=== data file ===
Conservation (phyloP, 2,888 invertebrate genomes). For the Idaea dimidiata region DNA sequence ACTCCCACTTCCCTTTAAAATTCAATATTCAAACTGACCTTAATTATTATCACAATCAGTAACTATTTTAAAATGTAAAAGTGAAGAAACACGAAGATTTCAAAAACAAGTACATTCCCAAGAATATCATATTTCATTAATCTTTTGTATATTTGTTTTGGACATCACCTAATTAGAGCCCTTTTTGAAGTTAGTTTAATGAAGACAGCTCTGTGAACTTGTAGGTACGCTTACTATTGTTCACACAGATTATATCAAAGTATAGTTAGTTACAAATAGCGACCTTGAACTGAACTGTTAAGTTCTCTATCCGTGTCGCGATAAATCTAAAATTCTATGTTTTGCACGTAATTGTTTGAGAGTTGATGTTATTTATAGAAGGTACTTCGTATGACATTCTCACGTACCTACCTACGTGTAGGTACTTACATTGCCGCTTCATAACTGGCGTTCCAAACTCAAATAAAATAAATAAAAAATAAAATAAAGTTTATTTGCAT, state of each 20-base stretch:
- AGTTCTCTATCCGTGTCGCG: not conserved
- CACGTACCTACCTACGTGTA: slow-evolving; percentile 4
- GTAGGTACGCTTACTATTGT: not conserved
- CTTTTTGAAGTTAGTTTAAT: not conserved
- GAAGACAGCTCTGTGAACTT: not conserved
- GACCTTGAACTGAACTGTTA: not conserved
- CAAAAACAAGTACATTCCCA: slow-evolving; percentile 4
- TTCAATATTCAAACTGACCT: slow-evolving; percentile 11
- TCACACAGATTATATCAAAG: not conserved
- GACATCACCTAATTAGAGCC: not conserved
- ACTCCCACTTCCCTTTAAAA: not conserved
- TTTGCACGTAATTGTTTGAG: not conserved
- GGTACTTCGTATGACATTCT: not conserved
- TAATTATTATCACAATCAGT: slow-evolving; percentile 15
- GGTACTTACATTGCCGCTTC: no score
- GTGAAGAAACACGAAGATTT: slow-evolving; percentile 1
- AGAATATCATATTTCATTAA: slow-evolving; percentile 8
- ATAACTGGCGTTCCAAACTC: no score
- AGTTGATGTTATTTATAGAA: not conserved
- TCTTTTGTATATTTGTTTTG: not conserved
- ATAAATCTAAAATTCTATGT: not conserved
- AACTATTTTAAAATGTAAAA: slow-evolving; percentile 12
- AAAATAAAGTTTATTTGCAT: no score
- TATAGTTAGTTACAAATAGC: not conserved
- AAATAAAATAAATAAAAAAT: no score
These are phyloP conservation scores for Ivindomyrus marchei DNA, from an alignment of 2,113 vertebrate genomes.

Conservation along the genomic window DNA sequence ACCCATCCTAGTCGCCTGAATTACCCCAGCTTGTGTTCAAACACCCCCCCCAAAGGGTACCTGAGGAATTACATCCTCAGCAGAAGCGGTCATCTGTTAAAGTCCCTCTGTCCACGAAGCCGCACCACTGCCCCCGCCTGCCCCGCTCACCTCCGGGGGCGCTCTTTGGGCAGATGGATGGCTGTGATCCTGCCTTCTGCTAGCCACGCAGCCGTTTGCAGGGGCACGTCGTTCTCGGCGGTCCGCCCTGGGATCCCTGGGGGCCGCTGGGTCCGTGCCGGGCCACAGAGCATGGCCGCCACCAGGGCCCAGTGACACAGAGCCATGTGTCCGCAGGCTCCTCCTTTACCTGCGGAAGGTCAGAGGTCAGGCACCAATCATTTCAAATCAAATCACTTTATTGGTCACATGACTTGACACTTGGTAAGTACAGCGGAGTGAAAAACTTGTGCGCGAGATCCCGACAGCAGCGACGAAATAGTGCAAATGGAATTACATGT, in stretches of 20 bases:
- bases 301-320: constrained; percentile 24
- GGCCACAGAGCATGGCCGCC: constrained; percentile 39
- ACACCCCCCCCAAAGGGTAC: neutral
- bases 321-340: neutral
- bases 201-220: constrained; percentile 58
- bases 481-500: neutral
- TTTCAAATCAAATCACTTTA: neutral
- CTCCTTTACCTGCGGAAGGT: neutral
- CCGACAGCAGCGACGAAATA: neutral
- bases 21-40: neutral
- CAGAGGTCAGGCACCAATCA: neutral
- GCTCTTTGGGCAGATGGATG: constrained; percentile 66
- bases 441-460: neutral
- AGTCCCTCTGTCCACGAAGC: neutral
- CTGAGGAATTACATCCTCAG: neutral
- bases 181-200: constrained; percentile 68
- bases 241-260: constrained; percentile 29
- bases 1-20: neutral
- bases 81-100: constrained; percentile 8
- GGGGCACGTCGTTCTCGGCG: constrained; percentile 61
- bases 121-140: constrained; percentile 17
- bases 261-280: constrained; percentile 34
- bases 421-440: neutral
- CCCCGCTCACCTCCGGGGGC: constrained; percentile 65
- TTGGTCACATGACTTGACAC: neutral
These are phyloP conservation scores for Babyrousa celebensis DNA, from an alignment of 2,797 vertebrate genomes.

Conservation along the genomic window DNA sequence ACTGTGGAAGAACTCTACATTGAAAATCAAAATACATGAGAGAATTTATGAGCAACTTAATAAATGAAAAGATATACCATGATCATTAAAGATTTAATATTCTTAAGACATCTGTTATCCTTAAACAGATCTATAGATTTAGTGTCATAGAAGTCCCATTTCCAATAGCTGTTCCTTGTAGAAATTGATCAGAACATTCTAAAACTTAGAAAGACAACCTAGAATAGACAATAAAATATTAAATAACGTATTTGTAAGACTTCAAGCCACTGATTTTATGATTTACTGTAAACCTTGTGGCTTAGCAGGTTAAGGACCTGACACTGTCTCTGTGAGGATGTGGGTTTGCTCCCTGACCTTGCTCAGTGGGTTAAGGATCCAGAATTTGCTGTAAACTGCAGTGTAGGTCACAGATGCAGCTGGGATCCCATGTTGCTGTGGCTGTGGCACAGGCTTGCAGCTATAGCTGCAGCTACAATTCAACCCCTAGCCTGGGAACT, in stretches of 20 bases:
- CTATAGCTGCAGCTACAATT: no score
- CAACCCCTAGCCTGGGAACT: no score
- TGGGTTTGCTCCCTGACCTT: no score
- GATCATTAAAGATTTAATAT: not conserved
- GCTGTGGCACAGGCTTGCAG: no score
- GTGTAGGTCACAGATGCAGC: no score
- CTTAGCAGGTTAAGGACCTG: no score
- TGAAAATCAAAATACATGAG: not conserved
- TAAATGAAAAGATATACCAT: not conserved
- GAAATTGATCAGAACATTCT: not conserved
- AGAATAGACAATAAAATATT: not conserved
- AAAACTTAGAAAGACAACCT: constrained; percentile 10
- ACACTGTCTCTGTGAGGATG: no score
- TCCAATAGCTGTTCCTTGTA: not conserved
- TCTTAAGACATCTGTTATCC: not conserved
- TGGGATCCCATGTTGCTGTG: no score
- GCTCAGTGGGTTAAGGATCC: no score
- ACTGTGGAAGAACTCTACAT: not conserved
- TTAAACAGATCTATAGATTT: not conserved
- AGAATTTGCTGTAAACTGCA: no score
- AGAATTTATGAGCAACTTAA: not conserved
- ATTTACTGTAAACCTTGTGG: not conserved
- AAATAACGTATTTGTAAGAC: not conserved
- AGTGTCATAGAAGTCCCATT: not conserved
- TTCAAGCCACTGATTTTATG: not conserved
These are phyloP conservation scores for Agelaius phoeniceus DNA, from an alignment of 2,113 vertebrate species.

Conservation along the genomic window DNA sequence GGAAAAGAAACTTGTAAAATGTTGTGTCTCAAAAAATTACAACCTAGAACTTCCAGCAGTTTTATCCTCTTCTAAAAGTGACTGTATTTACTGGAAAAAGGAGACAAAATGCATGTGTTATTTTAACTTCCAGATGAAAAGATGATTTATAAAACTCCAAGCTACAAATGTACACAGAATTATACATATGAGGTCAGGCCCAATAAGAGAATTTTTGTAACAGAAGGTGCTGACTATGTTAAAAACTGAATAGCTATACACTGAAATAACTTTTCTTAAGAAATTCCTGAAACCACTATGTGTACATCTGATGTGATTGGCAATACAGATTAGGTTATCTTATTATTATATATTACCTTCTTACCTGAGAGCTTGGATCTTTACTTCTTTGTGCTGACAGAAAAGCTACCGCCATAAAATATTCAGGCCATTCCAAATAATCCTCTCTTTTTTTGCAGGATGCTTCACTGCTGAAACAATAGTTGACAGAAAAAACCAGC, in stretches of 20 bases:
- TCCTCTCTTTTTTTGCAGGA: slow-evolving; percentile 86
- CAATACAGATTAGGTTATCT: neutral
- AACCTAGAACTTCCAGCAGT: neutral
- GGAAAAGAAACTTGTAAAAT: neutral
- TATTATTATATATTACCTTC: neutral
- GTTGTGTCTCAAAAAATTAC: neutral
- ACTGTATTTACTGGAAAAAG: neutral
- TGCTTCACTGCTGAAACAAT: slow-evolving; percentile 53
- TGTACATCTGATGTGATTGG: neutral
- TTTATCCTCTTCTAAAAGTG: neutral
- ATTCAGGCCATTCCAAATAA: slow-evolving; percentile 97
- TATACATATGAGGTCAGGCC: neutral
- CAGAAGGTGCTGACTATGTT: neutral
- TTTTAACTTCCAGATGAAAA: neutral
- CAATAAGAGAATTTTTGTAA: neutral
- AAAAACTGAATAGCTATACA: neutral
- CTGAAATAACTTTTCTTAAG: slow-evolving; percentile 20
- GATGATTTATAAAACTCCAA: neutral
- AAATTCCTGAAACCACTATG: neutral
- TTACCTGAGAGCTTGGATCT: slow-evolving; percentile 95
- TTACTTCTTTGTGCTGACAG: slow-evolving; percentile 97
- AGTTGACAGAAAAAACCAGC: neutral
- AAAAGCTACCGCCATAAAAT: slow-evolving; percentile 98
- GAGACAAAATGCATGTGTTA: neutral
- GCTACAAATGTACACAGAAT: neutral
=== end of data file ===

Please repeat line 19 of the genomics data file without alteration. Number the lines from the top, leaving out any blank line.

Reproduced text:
- ATAACTGGCGTTCCAAACTC: no score